Chronic rhinosinusitis (CRS) is an inflammation of the nasal sinuses, and is one of the most common medical complaints in North America, affecting up to 16% of the population. It leads to around 24 million physician visits per year, with an aggregated cost of more than $6 billion. Although the pathophysiology behind CRS isn’t fully understood, it appears to be largely triggered by bacterial biofilm infections. The microbes associated with these biofilms are diverse, and treatment options (including antibiotics) are limited and often fail to cure the disease.
Dr. Hancock will develop a novel topical intranasal treatment for CRS, based on anti-biofilm peptides. These peptides have already been shown to kill multiple species of bacteria in biofilms, especially the most resistant pathogens. Dr. Hancock has screened a library of peptides for their efficacy against multiple bacterial species, including several significant CRS pathogens.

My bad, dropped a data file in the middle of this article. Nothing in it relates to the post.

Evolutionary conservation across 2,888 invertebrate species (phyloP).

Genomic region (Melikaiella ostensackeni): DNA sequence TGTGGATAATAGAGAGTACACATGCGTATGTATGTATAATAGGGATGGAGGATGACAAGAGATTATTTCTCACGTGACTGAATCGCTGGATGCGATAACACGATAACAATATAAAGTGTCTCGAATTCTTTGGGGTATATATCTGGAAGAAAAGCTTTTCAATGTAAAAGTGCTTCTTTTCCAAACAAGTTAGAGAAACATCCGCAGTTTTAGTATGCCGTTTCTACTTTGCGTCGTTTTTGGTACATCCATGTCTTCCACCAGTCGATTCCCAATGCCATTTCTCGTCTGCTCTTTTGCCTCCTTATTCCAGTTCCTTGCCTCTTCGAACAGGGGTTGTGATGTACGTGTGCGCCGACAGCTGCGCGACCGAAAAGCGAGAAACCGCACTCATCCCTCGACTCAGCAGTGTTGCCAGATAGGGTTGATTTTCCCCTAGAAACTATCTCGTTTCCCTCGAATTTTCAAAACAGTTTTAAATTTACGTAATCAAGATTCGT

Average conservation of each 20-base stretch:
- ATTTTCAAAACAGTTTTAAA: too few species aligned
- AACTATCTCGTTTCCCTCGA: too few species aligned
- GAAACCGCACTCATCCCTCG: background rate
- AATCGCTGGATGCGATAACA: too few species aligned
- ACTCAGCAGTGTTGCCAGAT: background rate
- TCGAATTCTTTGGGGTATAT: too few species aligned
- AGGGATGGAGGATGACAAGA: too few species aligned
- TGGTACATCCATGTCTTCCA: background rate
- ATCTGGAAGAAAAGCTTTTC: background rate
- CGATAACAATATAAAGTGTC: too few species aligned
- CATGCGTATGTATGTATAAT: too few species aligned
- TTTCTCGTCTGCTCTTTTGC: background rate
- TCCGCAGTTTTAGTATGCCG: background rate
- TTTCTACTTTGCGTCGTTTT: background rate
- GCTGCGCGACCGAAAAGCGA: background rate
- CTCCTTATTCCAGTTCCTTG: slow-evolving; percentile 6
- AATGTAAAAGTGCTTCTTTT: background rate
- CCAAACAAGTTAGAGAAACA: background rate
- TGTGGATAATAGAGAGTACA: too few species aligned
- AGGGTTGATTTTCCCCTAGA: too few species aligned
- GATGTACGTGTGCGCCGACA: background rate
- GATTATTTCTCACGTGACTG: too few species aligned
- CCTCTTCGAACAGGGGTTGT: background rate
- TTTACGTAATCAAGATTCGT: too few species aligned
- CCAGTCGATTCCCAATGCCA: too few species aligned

Dr. Hancock will select a lead and backup anti-biofilm peptide with the most efficacy against sinusitis bacteria in their biofilm state, minimal toxicity when provided topically, and with optimal anti-inflammatory properties both in vitro and in animal models.
This research could directly lead to a new therapy for CRS, which would trigger immediate clinical and commercial development. Dr. Hancock has brought on partners for the first two years—Dr. Armin Javer of the St. Paul’s Sinus Clinic, and the Centre for Drug Research and Development, and has already identified a prospective development partner, Victoria-based company ABT Innovations Inc.